In conclusion, immunoreactivity to silica and metals found in sarcoidosis patients only, supports the hypothesis that these antigens may be involved in the disease pathogenesis of a distinct subgroup of sarcoidosis patients. Since job history with assigned exposure did not differ between sarcoidosis patients and controls, our data indicate that even very low incidence or occasional exposures could be relevant in sarcoidosis patients. Future studies may consider testing all sarcoidosis patients for immunoreactivity without screening them on exposure beforehand. Finally, the data presented in this paper suggests that besides beryllium, also zirconium, aluminium and silica can be considered as possible antigens in this heterogeneous disease. Future studies should however be initiated to clarify underlying immunological pathways and mechanisms in order to establish a more definitive role for these antigens in sarcoidosis.

Availability of data and materials

The datasets used and/or analysed during the current study are available from the corresponding author on reasonable request.



Bilateral hilar lymphadenopathy


Chronic beryllium disease


Clinical outcome status


Interstitial lung disease


International Standard Classification of Occupations 1968


Job exposure matrix


Lymphocyte proliferation test


Medical research Ethics Committees United


Memory lymphocyte immunostimulation assay


Obstructive sleep apnoea


Stimulation index


  1. 1.

    Baughman RP, Teirstein AS, Judson MA, Rossman MD, Yeager H Jr, Bresnitz EA, et al. Clinical characteristics of patients in a case control study of sarcoidosis. Am J Respir Crit Care Med. 2001;164(10 Pt 1):1885–9.

    CAS  Article  Google Scholar 

  2. 2.

    Mayer AS, Hamzeh N, Maier LA. Sarcoidosis and chronic beryllium disease: similarities and differences. Semin Respir Crit Care Med. 2014;35(3):316–29.

    Article  Google Scholar 

  3. 3.

    Werfel U, Schneider J, Rodelsperger K, Kotter J, Popp W, Woitowitz HJ, et al. Sarcoid granulomatosis after zirconium exposure with multiple organ involvement. Eur Respir J. 1998;12(3):750.

    CAS  Article  Google Scholar 

  4. 4.

    Rafnsson V, Ingimarsson O, Hjalmarsson I, Gunnarsdottir H. Association between exposure to crystalline silica and risk of sarcoidosis. Occup Environ Med. 1998;55(10):657–60.

    CAS  Article  Google Scholar 

  5. 5.

    Tomioka H, Kaneda T, Katsuyama E, Kitaichi M, Moriyama H, Suzuki E. Elemental analysis of occupational granulomatous lung disease by electron probe microanalyzer with wavelength dispersive spectrometer: two case reports. Respir Med case reports. 2016;18:66–72.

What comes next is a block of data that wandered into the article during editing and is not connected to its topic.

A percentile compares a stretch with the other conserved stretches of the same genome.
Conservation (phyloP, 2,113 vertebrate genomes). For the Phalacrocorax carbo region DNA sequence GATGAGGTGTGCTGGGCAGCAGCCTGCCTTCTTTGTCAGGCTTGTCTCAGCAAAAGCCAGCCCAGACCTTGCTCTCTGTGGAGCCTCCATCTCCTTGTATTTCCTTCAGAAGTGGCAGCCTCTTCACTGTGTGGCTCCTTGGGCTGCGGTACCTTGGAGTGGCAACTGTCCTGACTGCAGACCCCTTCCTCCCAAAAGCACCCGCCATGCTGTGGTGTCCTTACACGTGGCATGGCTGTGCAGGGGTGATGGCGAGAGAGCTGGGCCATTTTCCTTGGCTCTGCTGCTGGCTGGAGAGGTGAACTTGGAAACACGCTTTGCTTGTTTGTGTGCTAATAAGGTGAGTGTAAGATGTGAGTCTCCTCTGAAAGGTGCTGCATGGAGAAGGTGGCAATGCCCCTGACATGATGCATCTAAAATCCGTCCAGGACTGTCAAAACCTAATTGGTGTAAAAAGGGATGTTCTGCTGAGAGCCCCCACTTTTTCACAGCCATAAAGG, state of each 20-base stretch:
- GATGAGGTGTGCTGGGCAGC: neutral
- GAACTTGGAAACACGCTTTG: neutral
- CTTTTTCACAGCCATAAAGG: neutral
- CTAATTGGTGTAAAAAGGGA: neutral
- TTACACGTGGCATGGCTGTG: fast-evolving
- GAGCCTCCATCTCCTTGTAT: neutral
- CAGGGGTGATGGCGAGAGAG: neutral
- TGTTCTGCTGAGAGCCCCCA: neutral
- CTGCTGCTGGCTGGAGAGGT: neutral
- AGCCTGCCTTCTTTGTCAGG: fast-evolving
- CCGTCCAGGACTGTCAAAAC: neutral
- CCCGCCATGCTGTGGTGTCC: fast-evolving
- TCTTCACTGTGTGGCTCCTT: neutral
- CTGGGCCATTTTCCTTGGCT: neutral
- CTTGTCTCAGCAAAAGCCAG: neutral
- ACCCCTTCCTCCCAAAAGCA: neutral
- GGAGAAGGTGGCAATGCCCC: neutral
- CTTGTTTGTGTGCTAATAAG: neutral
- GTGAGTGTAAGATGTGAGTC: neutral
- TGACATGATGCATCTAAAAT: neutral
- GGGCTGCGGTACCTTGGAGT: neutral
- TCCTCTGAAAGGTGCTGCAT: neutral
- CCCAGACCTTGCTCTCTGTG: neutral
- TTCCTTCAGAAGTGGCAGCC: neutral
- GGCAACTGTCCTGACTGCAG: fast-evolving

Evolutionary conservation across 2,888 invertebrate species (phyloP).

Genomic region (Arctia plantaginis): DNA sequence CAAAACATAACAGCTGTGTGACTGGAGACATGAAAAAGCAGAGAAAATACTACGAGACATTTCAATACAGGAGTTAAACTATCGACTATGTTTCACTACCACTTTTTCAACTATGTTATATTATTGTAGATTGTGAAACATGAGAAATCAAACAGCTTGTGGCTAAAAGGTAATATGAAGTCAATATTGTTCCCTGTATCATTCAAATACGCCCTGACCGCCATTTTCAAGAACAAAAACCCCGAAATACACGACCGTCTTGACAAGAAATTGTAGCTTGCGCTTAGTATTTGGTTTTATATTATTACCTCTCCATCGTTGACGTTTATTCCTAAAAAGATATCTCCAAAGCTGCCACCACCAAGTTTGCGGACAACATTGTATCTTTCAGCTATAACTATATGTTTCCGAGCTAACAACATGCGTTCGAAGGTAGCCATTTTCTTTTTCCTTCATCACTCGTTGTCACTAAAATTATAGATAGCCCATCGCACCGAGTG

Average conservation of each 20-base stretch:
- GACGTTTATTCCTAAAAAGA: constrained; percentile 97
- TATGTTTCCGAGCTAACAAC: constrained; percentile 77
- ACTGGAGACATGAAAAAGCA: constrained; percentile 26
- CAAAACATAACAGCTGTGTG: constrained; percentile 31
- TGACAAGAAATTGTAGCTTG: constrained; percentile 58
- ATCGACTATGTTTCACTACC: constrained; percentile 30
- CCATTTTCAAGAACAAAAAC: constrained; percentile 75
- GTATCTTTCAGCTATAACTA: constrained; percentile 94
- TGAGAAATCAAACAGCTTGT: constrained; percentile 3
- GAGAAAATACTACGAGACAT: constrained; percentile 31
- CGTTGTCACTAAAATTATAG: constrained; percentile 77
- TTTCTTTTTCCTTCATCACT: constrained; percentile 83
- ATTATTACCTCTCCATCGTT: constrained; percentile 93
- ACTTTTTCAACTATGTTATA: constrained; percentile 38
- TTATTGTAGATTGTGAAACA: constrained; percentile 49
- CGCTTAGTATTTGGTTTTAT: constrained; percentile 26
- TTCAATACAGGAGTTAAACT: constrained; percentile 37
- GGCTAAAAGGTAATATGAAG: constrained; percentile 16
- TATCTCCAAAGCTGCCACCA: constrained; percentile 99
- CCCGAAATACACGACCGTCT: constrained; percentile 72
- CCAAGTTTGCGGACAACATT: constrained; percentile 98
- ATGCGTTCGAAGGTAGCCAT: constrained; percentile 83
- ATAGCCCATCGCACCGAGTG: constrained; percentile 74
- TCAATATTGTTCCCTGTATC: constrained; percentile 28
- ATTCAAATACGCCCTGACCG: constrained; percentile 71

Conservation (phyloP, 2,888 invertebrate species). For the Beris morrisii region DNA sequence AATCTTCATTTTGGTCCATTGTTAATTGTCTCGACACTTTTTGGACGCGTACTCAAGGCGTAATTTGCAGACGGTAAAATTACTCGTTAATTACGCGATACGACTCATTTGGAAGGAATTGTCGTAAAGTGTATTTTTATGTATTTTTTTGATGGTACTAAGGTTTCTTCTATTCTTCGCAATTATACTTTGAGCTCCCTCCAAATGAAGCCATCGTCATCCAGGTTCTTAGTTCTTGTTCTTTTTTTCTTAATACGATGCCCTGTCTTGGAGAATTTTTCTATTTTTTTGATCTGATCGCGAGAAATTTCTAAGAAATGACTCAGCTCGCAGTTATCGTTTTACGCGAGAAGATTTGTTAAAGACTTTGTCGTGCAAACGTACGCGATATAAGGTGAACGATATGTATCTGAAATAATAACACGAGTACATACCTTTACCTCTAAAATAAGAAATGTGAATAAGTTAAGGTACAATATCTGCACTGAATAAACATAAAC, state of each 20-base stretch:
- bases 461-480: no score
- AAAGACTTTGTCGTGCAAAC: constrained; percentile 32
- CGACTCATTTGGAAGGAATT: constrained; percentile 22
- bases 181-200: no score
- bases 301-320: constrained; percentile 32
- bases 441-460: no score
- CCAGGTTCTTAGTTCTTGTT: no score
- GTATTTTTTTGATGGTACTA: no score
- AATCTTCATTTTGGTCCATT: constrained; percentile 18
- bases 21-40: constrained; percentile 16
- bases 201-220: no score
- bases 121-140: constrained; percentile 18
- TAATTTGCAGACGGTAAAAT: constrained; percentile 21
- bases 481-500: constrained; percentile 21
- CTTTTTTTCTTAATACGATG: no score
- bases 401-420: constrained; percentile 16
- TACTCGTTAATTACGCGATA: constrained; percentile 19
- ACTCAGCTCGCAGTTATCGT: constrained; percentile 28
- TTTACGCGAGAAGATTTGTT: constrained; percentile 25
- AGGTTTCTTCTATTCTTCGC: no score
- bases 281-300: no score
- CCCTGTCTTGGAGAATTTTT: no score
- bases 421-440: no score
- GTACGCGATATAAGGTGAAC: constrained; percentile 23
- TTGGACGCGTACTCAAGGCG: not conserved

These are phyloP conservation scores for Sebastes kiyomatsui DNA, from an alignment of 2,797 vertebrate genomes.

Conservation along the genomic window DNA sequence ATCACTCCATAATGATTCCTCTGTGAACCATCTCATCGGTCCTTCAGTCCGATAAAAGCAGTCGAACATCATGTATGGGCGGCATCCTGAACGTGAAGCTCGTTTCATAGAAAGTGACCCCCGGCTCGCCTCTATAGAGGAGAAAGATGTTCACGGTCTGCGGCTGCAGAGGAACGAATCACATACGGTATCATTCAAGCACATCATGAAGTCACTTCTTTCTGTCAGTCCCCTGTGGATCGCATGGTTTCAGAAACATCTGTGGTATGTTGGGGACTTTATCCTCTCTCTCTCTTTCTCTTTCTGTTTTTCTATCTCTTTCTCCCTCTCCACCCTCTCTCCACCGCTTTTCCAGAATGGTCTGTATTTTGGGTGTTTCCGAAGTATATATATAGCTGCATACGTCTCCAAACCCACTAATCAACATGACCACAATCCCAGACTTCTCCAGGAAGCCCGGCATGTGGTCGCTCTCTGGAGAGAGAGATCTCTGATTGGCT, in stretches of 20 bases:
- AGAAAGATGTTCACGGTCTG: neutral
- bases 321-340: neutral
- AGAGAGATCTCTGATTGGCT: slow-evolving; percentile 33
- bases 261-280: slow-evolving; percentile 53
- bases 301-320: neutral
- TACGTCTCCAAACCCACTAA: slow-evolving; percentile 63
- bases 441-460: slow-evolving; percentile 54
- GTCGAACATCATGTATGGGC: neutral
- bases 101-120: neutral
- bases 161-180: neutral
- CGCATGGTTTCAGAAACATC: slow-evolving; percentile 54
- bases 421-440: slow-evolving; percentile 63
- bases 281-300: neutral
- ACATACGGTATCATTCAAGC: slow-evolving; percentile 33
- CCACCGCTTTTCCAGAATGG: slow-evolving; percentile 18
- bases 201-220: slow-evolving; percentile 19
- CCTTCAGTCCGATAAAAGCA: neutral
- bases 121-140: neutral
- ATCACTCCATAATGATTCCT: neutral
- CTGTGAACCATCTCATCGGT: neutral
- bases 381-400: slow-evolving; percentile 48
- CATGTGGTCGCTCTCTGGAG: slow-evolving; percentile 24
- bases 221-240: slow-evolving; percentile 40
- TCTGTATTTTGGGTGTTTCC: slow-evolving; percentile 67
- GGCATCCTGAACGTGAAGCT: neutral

Google Scholar 

  6. 6.

    Drent M, Bomans PH, Van Suylen RJ, Lamers RJ, Bast A, Wouters EF. Association of man-made mineral fibre exposure and sarcoidlike granulomas. Respir Med. 2000;94(8):815–20.

    CAS  Article  Google Scholar 

  7. 7.

    Cao M, Cai HR, Meng FQ, Wei JY. Pulmonary sarcoidlike granulomatosis induced by aluminum dust: a case report and literature review. Zhonghua Jie He He Hu Xi Za Zhi. 2008;31(6):406–9.

    PubMed  Google Scholar 

  8. 8.

    Sood A, Beckett WS, Cullen MR. Variable response to long-term corticosteroid therapy in chronic beryllium disease. Chest. 2004;126(6):2000–7.

    CAS  Article  Google Scholar 

  9. 9.

    Sprince NL, Kanarek DJ, Weber AL, Chamberlin RI, Kazemi H. Reversible respiratory disease in beryllium workers. Am Rev Respir Dis. 1978;117(6):1011–7.

    CAS  PubMed  Google Scholar 

  10. 10.

    Costabel U, Hunninghake GW. ATS/ERS/WASOG statement on sarcoidosis. Sarcoidosis statement committee. American Thoracic Society. European Respiratory Society. World Association for Sarcoidosis and Other Granulomatous Disorders. Eur Respir J. 1999;14(4):735–7.

    CAS  Article  Google Scholar 

  11. 11.

    Maspero C, Giannini L, Galbiati G, Rosso G, Farronato G. Obstructive sleep apnea syndrome: a literature review. Minerva Stomatol. 64(2):97–109.

  12. 12.

    International Labour Office; Geneva. International Standard Classification of Occupations. Revised edition 1968. International Labor Office, Washington Branch, 917 15th Street, N.W, Washington, D.C. 20005 ($5.00); 1969. 362.

  13. 13.

    Peters S, Vermeulen R, Cassidy A, Mannetje A, van Tongeren M, Boffetta P, et al. Comparison of exposure assessment methods for occupational carcinogens in a multi-Centre lung cancer case-control study. Occup Environ Med. 2011;68(2):148–53.

    CAS  Article  Google Scholar 

  14. 14.

    SUNYER J, KOGEVINAS M, KROMHOUT H, ANTÓ JM, ROCA J, TOBIAS A, et al. Pulmonary Ventilatory defects and occupational exposures in a population-based study in Spain. Am J Respir Crit Care Med. 1998;157(2):512–7.

    CAS  Article  Google Scholar 

  15. 15.

    International Labour Office. International standard classification of occupations: ISCO-88. Geneva: International Labour Organization; 1990.

    Google Scholar 

  16. 16.

    Stejskal VD, Cederbrant K, Lindvall A, Forsbeck M. MELISA-an in vitro tool for the study of metal allergy. Toxicol in Vitro. 1994;8(5):991–1000.

    CAS  Article  Google Scholar 

  17. 17.

    Valentine-Thon E, Schiwara H-W. Validity of MELISA for metal sensitivity testing. Neuro Endocrinol Lett. 24(1–2):57–64.

  18. 18.

    Fireman E, Shai AB, Alcalay Y, Ophir N, Kivity S, Stejskal V. Identification of metal sensitization in sarcoid-like metal-exposed patients by the MELISA(R) lymphocyte proliferation test - a pilot study. J Occup Med Toxicol. 2016;11:18–016–0101-1 eCollection 2016.

    Article  Google Scholar 

  19. 19.